After the Vietnam War, many Vietnamese refugees fled to the United States, and while some settled in Southern California, others headed to the Gulf Coast, where they embarked on crab and shrimp fishing.
But the region was in an ecological spiral – oil spills, pesticide runoff and toxins from petrochemical plants were poisoning the ocean. Seafood became difficult to catch, and local white fishermen began to resent the immigrants and blame them for the shortage. Eventually, violence ensued.
Author Kirk Wallace Johnson lists these events in his new book, “The Fisherman and the Dragon: Fear, Greed, and the Fight for Justice on the Gulf Coast.”
Johnson tells KCRW that he started leaning into the story by chance, after listening to Bruce Springsteen’s song “Galveston Baywhich is about a confrontation between a Vietnamese refugee, a white fisherman and the KKK.
“That then kicked off a years-long investigation where I was sitting across from Klansmen, aging Vietnamese refugees who had watched the Klan, law enforcement,” he says. “It was a massive investigation, but I never really thought I would thank Springsteen for pointing me to the story that would become a book.”
The song mentions Billy Joe Aplin, a fisherman from the small town of Seadrift, Texas, who had an argument over traps with a Vietnamese crabber named Sau Van Nguyen. Aplin harassed Nguyen for weeks after the incident and eventually attacked him with a knife. Nguyen shot him in self-defense.
“This murder started this smoldering fire that would eventually consume the entire Gulf Coast of Texas,” Johnson said. “Because South surrendered, but surprisingly found himself acquitted by an all-white jury in a very conservative part of the state. But he was acquitted for self-defense. »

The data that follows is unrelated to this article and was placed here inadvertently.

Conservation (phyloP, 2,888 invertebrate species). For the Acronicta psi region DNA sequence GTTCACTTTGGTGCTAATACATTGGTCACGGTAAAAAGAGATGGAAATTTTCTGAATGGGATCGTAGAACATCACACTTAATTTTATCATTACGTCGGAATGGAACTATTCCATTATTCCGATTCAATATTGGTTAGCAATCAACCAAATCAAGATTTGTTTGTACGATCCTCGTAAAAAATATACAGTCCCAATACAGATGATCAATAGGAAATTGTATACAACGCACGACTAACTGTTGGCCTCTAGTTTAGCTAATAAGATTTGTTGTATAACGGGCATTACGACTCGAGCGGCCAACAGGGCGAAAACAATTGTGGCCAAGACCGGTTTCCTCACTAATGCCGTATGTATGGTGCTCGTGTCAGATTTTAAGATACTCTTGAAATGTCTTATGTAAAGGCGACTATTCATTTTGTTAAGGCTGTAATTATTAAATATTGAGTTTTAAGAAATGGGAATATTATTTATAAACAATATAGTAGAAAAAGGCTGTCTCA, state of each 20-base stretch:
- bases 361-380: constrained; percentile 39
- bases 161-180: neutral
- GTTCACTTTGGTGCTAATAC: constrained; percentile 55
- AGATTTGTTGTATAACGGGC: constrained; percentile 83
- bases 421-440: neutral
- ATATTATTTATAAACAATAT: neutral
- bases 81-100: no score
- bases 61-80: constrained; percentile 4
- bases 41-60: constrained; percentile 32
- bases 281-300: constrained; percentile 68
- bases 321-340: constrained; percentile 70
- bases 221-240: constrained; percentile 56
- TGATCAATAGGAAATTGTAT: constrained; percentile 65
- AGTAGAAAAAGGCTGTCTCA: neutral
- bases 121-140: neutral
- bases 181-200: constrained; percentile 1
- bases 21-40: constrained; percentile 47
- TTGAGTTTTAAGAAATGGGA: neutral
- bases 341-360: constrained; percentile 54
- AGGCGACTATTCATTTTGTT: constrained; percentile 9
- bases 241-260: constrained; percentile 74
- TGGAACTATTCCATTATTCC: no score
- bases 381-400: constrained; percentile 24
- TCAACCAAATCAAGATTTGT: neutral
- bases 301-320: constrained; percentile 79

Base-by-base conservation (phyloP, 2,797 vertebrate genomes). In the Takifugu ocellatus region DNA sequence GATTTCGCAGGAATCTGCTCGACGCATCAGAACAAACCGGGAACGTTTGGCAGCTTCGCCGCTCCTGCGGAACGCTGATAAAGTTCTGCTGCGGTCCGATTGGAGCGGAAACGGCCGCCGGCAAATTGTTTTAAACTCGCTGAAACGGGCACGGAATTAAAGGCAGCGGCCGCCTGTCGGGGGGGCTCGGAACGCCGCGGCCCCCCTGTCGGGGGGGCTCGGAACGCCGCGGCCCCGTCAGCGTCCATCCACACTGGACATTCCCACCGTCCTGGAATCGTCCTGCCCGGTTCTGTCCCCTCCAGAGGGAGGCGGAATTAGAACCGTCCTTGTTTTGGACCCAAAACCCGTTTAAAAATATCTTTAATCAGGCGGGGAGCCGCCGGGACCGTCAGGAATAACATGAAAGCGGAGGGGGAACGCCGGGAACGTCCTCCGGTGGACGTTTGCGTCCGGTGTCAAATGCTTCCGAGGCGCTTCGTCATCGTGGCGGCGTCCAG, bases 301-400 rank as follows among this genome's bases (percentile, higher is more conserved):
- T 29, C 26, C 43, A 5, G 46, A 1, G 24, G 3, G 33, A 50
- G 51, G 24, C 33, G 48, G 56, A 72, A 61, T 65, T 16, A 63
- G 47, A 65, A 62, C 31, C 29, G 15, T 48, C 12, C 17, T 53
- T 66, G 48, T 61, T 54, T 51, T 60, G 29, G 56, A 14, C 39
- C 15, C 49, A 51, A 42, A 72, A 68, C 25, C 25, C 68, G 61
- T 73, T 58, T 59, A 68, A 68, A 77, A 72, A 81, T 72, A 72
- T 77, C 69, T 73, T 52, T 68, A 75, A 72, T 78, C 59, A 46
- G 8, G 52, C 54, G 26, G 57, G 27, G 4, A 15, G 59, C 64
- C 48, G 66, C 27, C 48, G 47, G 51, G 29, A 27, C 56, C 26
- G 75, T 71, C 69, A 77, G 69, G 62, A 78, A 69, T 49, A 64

The killing brought the Ku Klux Klan into the picture after they announced they would investigate “trial irregularities”. The Great Dragon of the Klan did not hesitate to take advantage of the ensuing media storm, says Johnson.
“Just getting involved in this conflict allowed him to develop a new clan chapter in this small town,” Johnson says. “And from then on it was almost like a rinse and a repeat – he was looking for every opportunity he could to stoke the tension between these two bands.”
Using FBI files, files and first-hand interviews, Johnson explains how tensions escalated and spread in Galveston Bay – mass gatherings broke out and the Klan harassed Vietnamese fishermen and set fire to their shrimp boats.
Eventually, Morris Dees, founder of the Southern Poverty Law Center, represented the fishermen in a civil lawsuit, which he won.
The resulting injunction prevented the Klan from holding rallies in Vietnamese neighborhoods, and they were not allowed to approach Vietnamese with balaclavas. He also dismantled a militia that was conducting training throughout Texas. In his research, Johnson found connections to the modern white power movement.
“We are in a period of increased militia activity,” he said. “So the [are] a lot of things that happened back then that speak to the present moment.
The environmental factors that contributed to this conflict also remain relevant. Today, almost no shrimp industry still exists in the region.
“It was always talked about as a turf war between white and Vietnamese fishermen, but no one was paying attention to the territory itself,” he says. “It’s now the most toxic water in America. It’s called the cancer belt because of the petrochemical industry and all these toxins that get dumped in the air, in the ground and in the water.
Another figure in Johnson’s book, a fourth-generation shrimper named Diane Wilson, eventually dedicated his life to fighting this industry. She is still involved in the battle today, at 74.
“It didn’t escape me that the only woman in this industry seemed like the only one who could clearly see that this small number of Vietnamese weren’t the problem – it was these massive factories on the coast,” Johnson says. .